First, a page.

There is longstanding debate about the contribution of family planning programs to fertility decline. Studying the staggered introduction of family planning across Malaysia during the 1960s and 1970s, we find modest responses in fertility behavior. Higher (but not lower) parity birth hazards declined by one-quarter—but imply only a 5 percent decline in the overall annual probability of birth. Age at marriage rose by 0.48 years, but birth spacing conditional on this did not otherwise change.
This article reviews empirical evidence on the micro-level consequences of family planning programs in middle- and low-income countries. In doing so, it focuses on fertility outcomes (the number and timing of births), women’s health and socioeconomic outcomes (mortality, human capital, and labor force participation), and children’s health and socio-economic outcomes throughout the life cycle.
Between 1950 and 1980, China experienced the most rapid sustained increase in life expectancy of any population in documented global history. We know of no study that has quantitatively assessed the relative importance of the various explanations proposed for this gain in survival. We have created and analysed a new, province-level panel data set spanning the decades between 1950 and 1980 by combining historical information from China's public health archives, official provincial yearbooks, and infant and child mortality records contained in the 1988 National Survey of Fertility and Contraception. Although exploratory, our results suggest that gains in school enrolment and public health campaigns together are associated with 55–70 per cent of China's dramatic reductions in infant and under-5 mortality during our study period. These results underscore the importance of non-medical determinants of population health, and suggest that, in some circumstances, general education of the population may amplify the effectiveness of public health interventions.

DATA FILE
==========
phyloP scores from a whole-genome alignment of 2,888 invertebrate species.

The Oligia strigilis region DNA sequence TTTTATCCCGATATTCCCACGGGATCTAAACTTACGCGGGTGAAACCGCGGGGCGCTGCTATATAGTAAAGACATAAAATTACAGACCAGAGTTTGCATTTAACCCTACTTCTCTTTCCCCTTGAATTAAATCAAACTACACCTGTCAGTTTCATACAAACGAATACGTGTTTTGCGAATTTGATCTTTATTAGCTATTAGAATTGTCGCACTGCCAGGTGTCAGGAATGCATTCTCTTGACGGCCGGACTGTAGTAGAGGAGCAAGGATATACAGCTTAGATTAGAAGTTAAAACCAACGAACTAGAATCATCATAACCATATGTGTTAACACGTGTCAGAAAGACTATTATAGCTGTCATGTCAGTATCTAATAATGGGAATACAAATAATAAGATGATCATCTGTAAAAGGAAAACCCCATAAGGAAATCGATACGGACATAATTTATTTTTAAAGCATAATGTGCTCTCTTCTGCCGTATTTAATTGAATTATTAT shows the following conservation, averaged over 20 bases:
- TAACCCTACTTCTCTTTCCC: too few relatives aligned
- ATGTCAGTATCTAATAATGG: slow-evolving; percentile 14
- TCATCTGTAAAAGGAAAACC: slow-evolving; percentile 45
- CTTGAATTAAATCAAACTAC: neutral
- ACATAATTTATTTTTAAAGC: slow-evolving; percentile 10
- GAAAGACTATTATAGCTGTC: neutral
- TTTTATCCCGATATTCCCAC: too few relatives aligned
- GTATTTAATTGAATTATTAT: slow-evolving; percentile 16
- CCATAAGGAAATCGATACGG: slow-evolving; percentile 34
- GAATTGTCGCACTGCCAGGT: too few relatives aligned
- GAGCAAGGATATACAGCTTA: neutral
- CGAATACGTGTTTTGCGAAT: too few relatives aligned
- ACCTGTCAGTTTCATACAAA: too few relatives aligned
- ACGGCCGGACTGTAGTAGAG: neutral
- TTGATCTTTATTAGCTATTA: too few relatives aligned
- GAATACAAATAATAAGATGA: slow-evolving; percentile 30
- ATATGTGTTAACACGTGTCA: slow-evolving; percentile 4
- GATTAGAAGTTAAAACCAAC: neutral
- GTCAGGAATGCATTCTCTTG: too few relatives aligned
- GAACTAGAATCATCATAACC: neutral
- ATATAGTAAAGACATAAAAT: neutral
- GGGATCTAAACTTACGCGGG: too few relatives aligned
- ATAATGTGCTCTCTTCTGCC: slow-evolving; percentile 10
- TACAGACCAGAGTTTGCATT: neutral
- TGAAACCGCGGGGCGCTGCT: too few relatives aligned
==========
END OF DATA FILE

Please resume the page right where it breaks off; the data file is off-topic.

Despite their recent deterioration, village clinics have historically been an important source of health care for the poor and elderly in rural China. In this paper, we examine the current role of village clinics, the patients who use them and some of the services they provide. We focus specifically on the role of village clinics in meeting the health-care needs of the rural poor and elderly. We find that although clinics are continuing to decline financially, they remain a source of care for the rural elderly and poor.
China’s New Cooperative Medical Scheme, launched in 2003, was designed to protect rural households from the financial risk posed by health care costs and to increase the use of health care services. This article reports on findings from a longitudinal study of how the program affected the use of health care services, out-of-pocket spending on medical care, and the operations and financial viability of China’s township health centers, which constitute a middle tier of care in between village clinics and county hospitals.
Objectives: To determine whether China's New Rural Cooperative Medical Scheme (NCMS), which aims to provide health insurance to 800 million rural citizens and to correct distortions in rural primary care, and the individual policy attributes have affected the operation and use of village health clinics.
Design: We performed a difference-in-difference analysis using multivariate linear regressions, controlling for clinic and individual attributes as well as village and year effects.
The overall goal of the paper is to understand the progress of the design and implementation of China’s New Cooperative Medical System (NCMS) program between 2004 (the second year of the program) and 2007. In the paper we seek to assess some of the strengths and weaknesses of the program using a panel of national- representative, household survey data that were collected in 2005 and early 2008. According to our data, we confirm the recent reports by the Ministry of Health that there have been substantial improvements to the NCMS program in terms of coverage and participation.